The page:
Butler County election had more voters than in a typical odd-year

Credit: Nick Graham

Credit: Nick Graham

Butler County’s election on Tuesday had a few upset victories, but in a low-turnout election it’s not surprising, according to one political expert.

Miami University Regionals political scientist John Forren said it’s typical that off-year elections do see the lowest turnouts as “the people who do show up to vote are not particularly representative of the population overall.”

“Among other things, it’s the most politically active — and often the most ideologically committed — people who show up in off-year elections,” said the chair of Miami Hamilton’s Justice & Community Studies department.

According to unofficial Butler County Board of Elections results, more than 50,000 registered voters out of more than 253,500 in the county participated in Tuesday’s general election, either on Election Day or in the 28 days of early voting. That equates to a 19.79% voter turnout, which will increase as late-arriving vote-by-mail ballots postmarked by Nov. 1 are received and provisional ballots are counted during the official run.

Compared to the last odd-year election, more people participated in Tuesday’s election. During this election cycle, more than 2,700 people participated than they did two years ago, and there were nearly 3,000 more votes cast ahead of Election Day during early voting, which includes vote-by-mail.

“It is interesting to see the increased early voting turnout and I think some of that increase can be contributed to the pandemic which caused a lot of people to vote early for the first time in 2020,” said Butler County Deputy Director Eric Corbin. “We will need to plan for that number to increase so we will be ready for higher volumes in future elections of both mail and in-person early voting.”

Corbin said the board developed new processes last year due to the high volume of early ballots that had to be processed by hand, and those processes were refined in this year’s lower-turnout election. In 2022, Ohio voters will decide on a few major races, including for governor and U.S. Senate, as well as all of Ohio’s congressional seats.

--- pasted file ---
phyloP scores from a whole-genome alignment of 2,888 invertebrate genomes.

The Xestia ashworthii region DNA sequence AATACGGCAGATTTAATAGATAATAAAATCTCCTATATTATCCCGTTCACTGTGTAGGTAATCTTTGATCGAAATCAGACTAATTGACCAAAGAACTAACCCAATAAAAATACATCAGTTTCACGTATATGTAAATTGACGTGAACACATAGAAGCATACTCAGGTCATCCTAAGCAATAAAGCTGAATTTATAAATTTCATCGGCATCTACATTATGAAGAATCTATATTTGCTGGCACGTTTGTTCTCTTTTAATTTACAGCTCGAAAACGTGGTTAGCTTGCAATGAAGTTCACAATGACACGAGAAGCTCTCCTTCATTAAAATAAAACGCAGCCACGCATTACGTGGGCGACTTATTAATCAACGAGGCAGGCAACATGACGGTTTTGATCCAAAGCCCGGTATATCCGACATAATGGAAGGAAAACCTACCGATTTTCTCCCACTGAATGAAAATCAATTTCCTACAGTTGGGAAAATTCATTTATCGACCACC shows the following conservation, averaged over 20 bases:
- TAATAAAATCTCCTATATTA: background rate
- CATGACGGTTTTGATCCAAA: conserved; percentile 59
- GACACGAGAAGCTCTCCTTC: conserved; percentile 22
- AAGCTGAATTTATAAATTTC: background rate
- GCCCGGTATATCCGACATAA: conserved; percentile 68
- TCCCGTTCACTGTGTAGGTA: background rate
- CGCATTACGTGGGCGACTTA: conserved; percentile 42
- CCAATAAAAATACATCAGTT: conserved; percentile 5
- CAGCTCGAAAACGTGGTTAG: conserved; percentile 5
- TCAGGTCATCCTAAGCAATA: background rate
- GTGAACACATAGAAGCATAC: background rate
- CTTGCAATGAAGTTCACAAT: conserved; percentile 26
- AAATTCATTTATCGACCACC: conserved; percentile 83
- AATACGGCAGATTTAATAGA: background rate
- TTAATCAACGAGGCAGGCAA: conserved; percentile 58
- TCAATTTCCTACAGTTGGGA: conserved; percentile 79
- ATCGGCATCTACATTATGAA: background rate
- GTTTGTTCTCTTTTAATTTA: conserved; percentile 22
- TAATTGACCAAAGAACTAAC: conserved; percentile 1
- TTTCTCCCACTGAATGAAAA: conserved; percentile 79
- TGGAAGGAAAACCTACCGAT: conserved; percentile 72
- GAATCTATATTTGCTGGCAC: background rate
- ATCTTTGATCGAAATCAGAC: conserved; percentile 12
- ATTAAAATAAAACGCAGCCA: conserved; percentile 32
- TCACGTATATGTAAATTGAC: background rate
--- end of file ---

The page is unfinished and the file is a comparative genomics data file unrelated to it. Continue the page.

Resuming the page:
Forren said it’s difficult to draw any strong conclusions from Tuesday’s results, especially in the Edgewood and Lakota school board races. Both races had several challengers, and each will see two new faces and an incumbent sworn to their boards come January.

“We tend to overread just how big the gaps are in these kinds of elections between the ‘winners’ and the ‘losers,’” Forren said.

In Lakota, where unofficially more than 49,000 votes were cast, less than 1,000 votes separated the top vote-getter and fifth place ― a 1.25% difference. Edgewood wasn’t as close in percentages (first and fifth were separated by more than 10%) but there were nearly 6,500 votes cast for the school board race and first and fifth place were separated by fewer than 670 votes.

In both races, the top three vote-getters won a seat on the respective school boards, and each race returned an incumbent to the board. Because the vote totals were close, Forren said he didn’t see clear evidence of a popular mandate for policy change.

“It will be interesting to see how the winners of the election interpret their wins,” he said.

Vote totals are expected to change, but wouldn’t overturn any Election Day results. Countywide there were 354 provisional ballots cast. The provisional ballots, and any late-arriving vote-by-mail ballots ― there were 657 unreturned vote-by-mail ballots as of Wednesday ― will be counted on Nov. 15 during the official run of the election.


Voter turnout: 19.79%

Registered voters: 253,519

Ballots cast: 50,169

Election Day ballots cast: 41,362

SOURCE: Butler County Board of Elections

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